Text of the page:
the website has easy to understand tutorials with sound and video. i was able to figure all this out in about half an hour. it shouldn't take that long for you to figure out how to comment on my picture.

i'm imagining using this for critiques and homework assignments. the students can respond to each other's works or famous works of art and i can verbally record directions and explanations. maybe i'll organize them into small comment groups. more to come.

learning to embrace technology.

on monday i was shown this video in a meeting. please watch it.

it seems that my school is making the technology push this year.

it can feel pretty uncomfortable to drag yourself to school on the first day and face an administration that has been getting energized for the past 10 weeks about something they learned at some conference over the summer. you’ve barely got the sand out from between your toes and there’s something new (and often big) to absorb and work into your curriculum in less than a week (my melodramatic interpretation…not something actually demanded of me at my particular place of work).

at the time of the discussion that followed the watching of this video all i heard was cell phones allowed…encouraged even, what students want, what students need…i also heard…you’re not engaging them…use more gadgets to be more entertaining. Of course that was NOT what was being said. i must have had some seaweed lodged in my ears.

i was mad. i was frustrated. i decided this was not for me. i teach ART. i believe in making things by hand. i was wearing a skirt i had made myself for pete’s sake. And so i went home mad. and i complained to anyone who would listen. sorry about that.

but then a funny thing happened.

i was over at A’s house watching a travel show about tokyo and i had an aha moment. the host of the show went from being surrounded by commuters talking and texting on cell phones to a minimalist garden where he was learning ikebana, the art of japanese flower arranging. i thought to myself…ooooohhh, japan. the japanese are able to move ahead technologically, to embrace gadgets AND honor the past, appreciate nature, and make things by hand.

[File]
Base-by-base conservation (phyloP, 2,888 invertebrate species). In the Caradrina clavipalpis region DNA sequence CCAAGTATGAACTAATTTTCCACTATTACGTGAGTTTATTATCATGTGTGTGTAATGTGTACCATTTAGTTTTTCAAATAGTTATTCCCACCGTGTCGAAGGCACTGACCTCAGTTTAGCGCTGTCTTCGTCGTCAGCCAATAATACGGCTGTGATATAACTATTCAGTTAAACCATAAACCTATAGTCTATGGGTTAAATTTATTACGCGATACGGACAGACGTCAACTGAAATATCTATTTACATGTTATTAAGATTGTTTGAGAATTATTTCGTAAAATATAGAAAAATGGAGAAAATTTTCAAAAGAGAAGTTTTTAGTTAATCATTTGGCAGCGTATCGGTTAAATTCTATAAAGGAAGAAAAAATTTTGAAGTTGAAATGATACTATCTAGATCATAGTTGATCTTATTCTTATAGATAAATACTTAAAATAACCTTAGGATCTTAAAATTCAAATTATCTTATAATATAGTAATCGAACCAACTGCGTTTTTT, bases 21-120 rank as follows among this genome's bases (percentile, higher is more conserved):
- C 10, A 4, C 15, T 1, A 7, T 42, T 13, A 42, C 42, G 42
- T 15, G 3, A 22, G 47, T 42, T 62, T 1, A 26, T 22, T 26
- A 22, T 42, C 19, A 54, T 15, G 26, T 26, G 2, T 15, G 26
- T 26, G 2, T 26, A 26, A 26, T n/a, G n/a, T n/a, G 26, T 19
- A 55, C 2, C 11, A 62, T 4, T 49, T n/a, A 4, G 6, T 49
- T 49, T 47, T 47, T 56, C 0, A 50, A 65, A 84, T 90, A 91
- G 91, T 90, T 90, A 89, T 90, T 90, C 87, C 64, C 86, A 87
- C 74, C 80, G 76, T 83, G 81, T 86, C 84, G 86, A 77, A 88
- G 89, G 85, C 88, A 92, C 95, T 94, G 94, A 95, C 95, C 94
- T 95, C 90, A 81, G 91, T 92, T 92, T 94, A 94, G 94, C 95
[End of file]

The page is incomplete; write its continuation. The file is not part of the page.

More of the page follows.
maybe i can do that too. maybe i already am doing that. maybe i’ve always been doing that. maybe...i will like this.

26 August 2008

scenes from my office.

this is a page from the new york city teaching fellows calendar from quite a few years ago. i was not a teaching fellow but i love their ad campaign. this hangs on the wall i face while i'm working.

new back-to-school bag.

this is my new back-to-school bag from llbean. a teacher who works here at my school has had the same one for years and i totally copied her. here's why it's the best teacher bag. i take it to all my meetings and it sits next to me like a file drawer so i can get whatever i need without having to make a lot of noise or take a lot of time. i tend to "multi-task" during meetings so this is important for me. the down-side is i'm not sure it will fit my school stuff, my lunch, and my knitting, so i will have to carry a second bag. but around the building it's perfect. and the best part is it's super cheap.

getting back in the swing.

as both an artist and a teacher i am always filled with mixed emotions at this time of year.

when i was little i couldn't wait for the start of school. i loved buying back-to-school clothes and picking out school supplies...breaking the bindings of books for the first time. but it's different now that i'm a "grown-up". summer is my time to be an artist...to work in the studio for hours on end with few other obligations. and it's hard to give that up at the end of august.

what i know for sure is that both making art and teaching art are my life's work and i feel lucky to have two careers i feel so passionate about. the trick is balancing them in a way that keeps me feeling sane and like i'm giving them both my all.

and so here i sit in my big beautiful classroom trying to figure out where to start. i've organized my notebook already....

...and color-coded my schedule.

starting in this way gives me something to hang onto as i dive into the messy job of organizing my curriculum, the supplies, and the room, while attending professional development meetings all day long.